Gasoline – $50 a month x 12 months = $600 a year

Car insurance – $1200 a year = $1200 a year

Total amount = $7800

Out of the $22,200 that remained, they were very frugal and saved $21,000 each year.  They got all their clothes at resale and thrift stores, and asked for gift cards from friends and family for birthdays and holidays and used them for “date nights,” family occasions and diapers.  In 4 year’s time, they were able to save $84,000.

John had an interest in building things and decided to buy a 3/4 acre property on the edge of town that had a run-down, older 2 bedroom 1 bath single-wide mobile home on it for $62,000.  It didn’t look like much but the property came with an intact septic system and well water with a good flow rate.  Kathy spent her weekends cleaning and fixing it up and it was quickly made livable for the growing family.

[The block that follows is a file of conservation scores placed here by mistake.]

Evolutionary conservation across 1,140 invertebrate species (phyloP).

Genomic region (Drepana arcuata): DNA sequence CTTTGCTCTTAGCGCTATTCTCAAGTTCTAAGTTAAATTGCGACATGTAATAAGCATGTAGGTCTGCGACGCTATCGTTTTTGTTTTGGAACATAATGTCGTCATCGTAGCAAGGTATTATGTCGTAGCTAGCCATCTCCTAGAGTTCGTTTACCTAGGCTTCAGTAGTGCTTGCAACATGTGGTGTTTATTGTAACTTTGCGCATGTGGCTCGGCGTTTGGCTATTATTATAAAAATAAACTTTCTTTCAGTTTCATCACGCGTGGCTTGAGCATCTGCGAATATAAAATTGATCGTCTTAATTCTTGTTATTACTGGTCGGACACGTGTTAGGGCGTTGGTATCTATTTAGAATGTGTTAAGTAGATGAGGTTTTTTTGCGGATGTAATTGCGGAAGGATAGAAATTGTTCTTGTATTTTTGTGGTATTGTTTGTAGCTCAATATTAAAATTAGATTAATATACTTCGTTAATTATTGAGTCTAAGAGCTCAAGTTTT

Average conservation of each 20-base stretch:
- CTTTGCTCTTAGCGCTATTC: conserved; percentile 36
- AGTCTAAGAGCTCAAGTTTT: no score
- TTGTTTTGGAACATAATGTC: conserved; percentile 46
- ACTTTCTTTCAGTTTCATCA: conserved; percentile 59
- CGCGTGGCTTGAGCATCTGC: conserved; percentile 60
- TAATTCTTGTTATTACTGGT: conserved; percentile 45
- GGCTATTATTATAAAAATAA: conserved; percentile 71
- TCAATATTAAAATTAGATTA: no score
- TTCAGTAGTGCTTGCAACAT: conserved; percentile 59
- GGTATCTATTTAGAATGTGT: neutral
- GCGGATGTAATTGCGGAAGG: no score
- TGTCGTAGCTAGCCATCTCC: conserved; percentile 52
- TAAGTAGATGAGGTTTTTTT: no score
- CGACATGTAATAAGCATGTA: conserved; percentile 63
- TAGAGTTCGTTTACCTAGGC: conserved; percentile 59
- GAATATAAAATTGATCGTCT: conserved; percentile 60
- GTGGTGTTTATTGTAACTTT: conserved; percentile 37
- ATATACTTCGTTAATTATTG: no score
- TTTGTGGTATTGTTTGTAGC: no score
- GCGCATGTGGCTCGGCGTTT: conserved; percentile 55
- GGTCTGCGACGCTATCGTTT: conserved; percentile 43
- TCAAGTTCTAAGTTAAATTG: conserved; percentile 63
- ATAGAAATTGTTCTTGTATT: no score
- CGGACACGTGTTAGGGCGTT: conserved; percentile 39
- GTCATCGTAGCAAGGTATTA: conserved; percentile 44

Using his employee discount at the lumber yard where he worked, plus finding doors, windows and hardware at a salvage yard, John built a small combination shop and single-car garage, for less than $14,000.  He saved money pouring the concrete foundation and doing most of the finish work himself.  Many passers-by were impressed with his work and contracted with him to build similar structures.  John discovered he could earn more money and do a faster job by buying prefabricated garages at wholesale prices, and then erecting them in one or two days, hiring temp workers to help.  During the warmer months, he would erect 5 to 8 of these structures and make additional money which went into savings.

One day he was approached to build a small house on a trailer frame for a young man who wanted to travel the country yet have a tiny house to live in rather than purchase an RV trailer.  He needed a small darkroom in the tiny house because he was a professional photographer and figured a custom built dark room would give him everything he wanted, rather than trying to rig a darkroom in an RV.